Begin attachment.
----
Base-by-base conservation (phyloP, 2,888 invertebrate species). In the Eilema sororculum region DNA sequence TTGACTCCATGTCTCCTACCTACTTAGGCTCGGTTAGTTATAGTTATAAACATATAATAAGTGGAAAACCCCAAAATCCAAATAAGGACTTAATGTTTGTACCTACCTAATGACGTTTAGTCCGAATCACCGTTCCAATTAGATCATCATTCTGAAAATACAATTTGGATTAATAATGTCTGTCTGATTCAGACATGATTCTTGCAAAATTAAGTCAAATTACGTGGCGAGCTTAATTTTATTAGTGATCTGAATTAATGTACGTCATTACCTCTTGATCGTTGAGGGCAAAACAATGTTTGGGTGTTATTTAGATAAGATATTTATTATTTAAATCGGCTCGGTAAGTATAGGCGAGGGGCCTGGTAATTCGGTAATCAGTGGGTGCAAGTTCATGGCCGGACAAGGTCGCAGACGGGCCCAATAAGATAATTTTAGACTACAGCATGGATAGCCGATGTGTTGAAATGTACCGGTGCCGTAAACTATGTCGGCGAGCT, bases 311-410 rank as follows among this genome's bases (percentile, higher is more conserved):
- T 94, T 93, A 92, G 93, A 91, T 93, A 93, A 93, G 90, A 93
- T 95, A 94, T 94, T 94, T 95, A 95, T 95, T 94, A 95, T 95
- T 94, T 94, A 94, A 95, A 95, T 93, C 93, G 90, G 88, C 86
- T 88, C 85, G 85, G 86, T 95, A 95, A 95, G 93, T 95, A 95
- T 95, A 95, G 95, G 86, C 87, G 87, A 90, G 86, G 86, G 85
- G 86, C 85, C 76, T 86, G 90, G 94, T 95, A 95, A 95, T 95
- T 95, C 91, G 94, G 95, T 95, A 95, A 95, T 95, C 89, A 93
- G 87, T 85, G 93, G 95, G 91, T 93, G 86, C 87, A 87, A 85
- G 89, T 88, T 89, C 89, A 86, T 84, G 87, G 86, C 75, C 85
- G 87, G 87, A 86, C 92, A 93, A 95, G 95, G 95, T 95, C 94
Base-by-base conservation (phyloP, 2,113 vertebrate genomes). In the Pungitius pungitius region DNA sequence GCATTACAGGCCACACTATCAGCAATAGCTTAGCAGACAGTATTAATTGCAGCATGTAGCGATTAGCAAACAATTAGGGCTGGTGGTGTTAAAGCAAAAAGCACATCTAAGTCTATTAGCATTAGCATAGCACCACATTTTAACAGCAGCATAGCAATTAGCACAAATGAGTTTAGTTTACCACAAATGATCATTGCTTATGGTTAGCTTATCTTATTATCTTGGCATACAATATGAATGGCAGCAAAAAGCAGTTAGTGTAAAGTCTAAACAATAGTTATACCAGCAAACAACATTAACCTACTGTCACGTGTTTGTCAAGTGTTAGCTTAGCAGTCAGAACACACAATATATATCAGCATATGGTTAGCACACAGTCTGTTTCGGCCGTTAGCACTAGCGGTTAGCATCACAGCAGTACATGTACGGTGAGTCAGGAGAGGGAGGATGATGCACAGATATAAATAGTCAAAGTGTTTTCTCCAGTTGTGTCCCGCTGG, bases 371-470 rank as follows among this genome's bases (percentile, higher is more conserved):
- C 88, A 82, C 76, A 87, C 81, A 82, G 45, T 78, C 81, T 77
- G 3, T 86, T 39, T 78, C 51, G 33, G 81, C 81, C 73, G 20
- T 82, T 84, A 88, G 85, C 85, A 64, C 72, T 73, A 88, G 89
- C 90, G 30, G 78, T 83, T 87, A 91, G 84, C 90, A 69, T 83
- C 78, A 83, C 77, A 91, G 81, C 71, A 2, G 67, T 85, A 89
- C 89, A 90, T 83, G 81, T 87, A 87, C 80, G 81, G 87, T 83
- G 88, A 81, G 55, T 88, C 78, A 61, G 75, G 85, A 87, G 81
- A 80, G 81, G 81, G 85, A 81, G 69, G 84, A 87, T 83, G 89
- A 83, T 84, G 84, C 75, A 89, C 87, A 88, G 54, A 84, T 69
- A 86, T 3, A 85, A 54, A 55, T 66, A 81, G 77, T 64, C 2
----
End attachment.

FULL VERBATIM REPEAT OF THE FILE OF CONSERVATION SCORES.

Base-by-base conservation (phyloP, 2,888 invertebrate species). In the Eilema sororculum region DNA sequence TTGACTCCATGTCTCCTACCTACTTAGGCTCGGTTAGTTATAGTTATAAACATATAATAAGTGGAAAACCCCAAAATCCAAATAAGGACTTAATGTTTGTACCTACCTAATGACGTTTAGTCCGAATCACCGTTCCAATTAGATCATCATTCTGAAAATACAATTTGGATTAATAATGTCTGTCTGATTCAGACATGATTCTTGCAAAATTAAGTCAAATTACGTGGCGAGCTTAATTTTATTAGTGATCTGAATTAATGTACGTCATTACCTCTTGATCGTTGAGGGCAAAACAATGTTTGGGTGTTATTTAGATAAGATATTTATTATTTAAATCGGCTCGGTAAGTATAGGCGAGGGGCCTGGTAATTCGGTAATCAGTGGGTGCAAGTTCATGGCCGGACAAGGTCGCAGACGGGCCCAATAAGATAATTTTAGACTACAGCATGGATAGCCGATGTGTTGAAATGTACCGGTGCCGTAAACTATGTCGGCGAGCT, bases 311-410 rank as follows among this genome's bases (percentile, higher is more conserved):
- T 94, T 93, A 92, G 93, A 91, T 93, A 93, A 93, G 90, A 93
- T 95, A 94, T 94, T 94, T 95, A 95, T 95, T 94, A 95, T 95
- T 94, T 94, A 94, A 95, A 95, T 93, C 93, G 90, G 88, C 86
- T 88, C 85, G 85, G 86, T 95, A 95, A 95, G 93, T 95, A 95
- T 95, A 95, G 95, G 86, C 87, G 87, A 90, G 86, G 86, G 85
- G 86, C 85, C 76, T 86, G 90, G 94, T 95, A 95, A 95, T 95
- T 95, C 91, G 94, G 95, T 95, A 95, A 95, T 95, C 89, A 93
- G 87, T 85, G 93, G 95, G 91, T 93, G 86, C 87, A 87, A 85
- G 89, T 88, T 89, C 89, A 86, T 84, G 87, G 86, C 75, C 85
- G 87, G 87, A 86, C 92, A 93, A 95, G 95, G 95, T 95, C 94
Base-by-base conservation (phyloP, 2,113 vertebrate genomes). In the Pungitius pungitius region DNA sequence GCATTACAGGCCACACTATCAGCAATAGCTTAGCAGACAGTATTAATTGCAGCATGTAGCGATTAGCAAACAATTAGGGCTGGTGGTGTTAAAGCAAAAAGCACATCTAAGTCTATTAGCATTAGCATAGCACCACATTTTAACAGCAGCATAGCAATTAGCACAAATGAGTTTAGTTTACCACAAATGATCATTGCTTATGGTTAGCTTATCTTATTATCTTGGCATACAATATGAATGGCAGCAAAAAGCAGTTAGTGTAAAGTCTAAACAATAGTTATACCAGCAAACAACATTAACCTACTGTCACGTGTTTGTCAAGTGTTAGCTTAGCAGTCAGAACACACAATATATATCAGCATATGGTTAGCACACAGTCTGTTTCGGCCGTTAGCACTAGCGGTTAGCATCACAGCAGTACATGTACGGTGAGTCAGGAGAGGGAGGATGATGCACAGATATAAATAGTCAAAGTGTTTTCTCCAGTTGTGTCCCGCTGG, bases 371-470 rank as follows among this genome's bases (percentile, higher is more conserved):
- C 88, A 82, C 76, A 87, C 81, A 82, G 45, T 78, C 81, T 77
- G 3, T 86, T 39, T 78, C 51, G 33, G 81, C 81, C 73, G 20
- T 82, T 84, A 88, G 85, C 85, A 64, C 72, T 73, A 88, G 89
- C 90, G 30, G 78, T 83, T 87, A 91, G 84, C 90, A 69, T 83
- C 78, A 83, C 77, A 91, G 81, C 71, A 2, G 67, T 85, A 89
- C 89, A 90, T 83, G 81, T 87, A 87, C 80, G 81, G 87, T 83
- G 88, A 81, G 55, T 88, C 78, A 61, G 75, G 85, A 87, G 81
- A 80, G 81, G 81, G 85, A 81, G 69, G 84, A 87, T 83, G 89
- A 83, T 84, G 84, C 75, A 89, C 87, A 88, G 54, A 84, T 69
- A 86, T 3, A 85, A 54, A 55, T 66, A 81, G 77, T 64, C 2